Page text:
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On-Road Vehicle Detection: A Review - page 3 / 18





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VOL. 28,

NO. 5,

MAY 2006



The most common approach to vehicle detection is using active sensors [25] such as radar-based (i.e., millimeter-wave) [26], laser-based (i.e., lidar) [27], [28], and acoustic-based [29]. In radar, radio waves are transmitted into the atmosphere, which scatters some of the power back to the radar’s receiver. A Lidar (i.e., “Light Detection and Ranging”) also transmits and receives electromagnetic radiation, but at a higher frequency; it operates in the ultraviolet, visible, and infrared region of the electromagnetic spectrum.

The reason that these sensors are called active is because they detect the distance of objects by measuring the travel time of a signal emitted by the sensors and reflected by the objects. Their main advantage is that they can measure certain quantities (e.g., distance) directly without requiring powerful computing resources. Radar-based systems can “see” at least 150 meters ahead in fog or rain, where average drivers can see through only 10 meters or less. Lidar is less expensive to produce and easier to package than radar; however, with the exception of more recent systems, lidar does not perform as well as radar in rain and snow. Laser-based systems are more accurate than radars, however, their applications are limited by their relatively higher costs. Prototype vehicles employing active sensors have shown promising results. However, when a large number of vehicles move simultaneously in the same direction, interference among sensors of the same type poses a big problem. Moreover, active sensors have, in general, several drawbacks, such as low spatial resolution and slow scanning speed. This is not the case with more recent laser scanners, such as SICK [27], which can gather high spatial resolution data at high scanning speeds.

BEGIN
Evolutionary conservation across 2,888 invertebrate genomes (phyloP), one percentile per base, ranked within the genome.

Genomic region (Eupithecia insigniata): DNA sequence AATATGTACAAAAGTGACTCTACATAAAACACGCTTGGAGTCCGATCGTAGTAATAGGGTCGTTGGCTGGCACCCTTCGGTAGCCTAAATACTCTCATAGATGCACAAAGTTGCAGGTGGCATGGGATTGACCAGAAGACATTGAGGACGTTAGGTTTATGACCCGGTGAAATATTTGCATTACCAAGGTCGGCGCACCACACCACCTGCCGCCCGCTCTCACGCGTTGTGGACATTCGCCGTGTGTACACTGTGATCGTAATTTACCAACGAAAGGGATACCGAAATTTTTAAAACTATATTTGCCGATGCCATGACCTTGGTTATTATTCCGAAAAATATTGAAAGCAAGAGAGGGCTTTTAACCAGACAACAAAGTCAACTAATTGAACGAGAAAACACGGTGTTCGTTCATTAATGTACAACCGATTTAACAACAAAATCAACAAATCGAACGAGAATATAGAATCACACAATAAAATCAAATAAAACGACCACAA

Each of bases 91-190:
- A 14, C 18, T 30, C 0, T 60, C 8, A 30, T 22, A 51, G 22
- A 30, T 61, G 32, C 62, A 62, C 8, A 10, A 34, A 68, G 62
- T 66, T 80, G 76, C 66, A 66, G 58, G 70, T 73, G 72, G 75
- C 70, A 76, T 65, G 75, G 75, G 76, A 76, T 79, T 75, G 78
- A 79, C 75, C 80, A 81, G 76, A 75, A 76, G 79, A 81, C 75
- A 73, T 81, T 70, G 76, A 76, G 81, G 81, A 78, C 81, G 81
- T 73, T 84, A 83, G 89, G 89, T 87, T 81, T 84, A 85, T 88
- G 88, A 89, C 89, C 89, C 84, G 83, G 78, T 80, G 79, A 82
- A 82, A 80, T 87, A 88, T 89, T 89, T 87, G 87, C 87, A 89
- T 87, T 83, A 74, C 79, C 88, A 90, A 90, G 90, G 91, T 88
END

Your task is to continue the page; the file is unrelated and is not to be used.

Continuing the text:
Optical sensors, such as normal cameras, are usually referred to as passive sensors [25] because they acquire data in a nonintrusive way. One advantage of passive sensors over active sensors is cost. With the introduction of inexpensive cameras, we could have both forward and rearward facing cameras on a vehicle, enabling a nearly 360 degree field of view. Optical sensors can be used to track more effectively cars entering a curve or moving from one side of the road to another. Also, visual information can be very important in a number of related applications, such as lane detection, traffic sign recognition, or object identification (e.g., pedestrians and obstacles), without requiring any modifications to road infrastructures. Several systems presented in [5] demonstrate the principal feasibility of vision-based driver assistance systems.



Fig. 2. Illustration of the two-step vehicle detection strategy.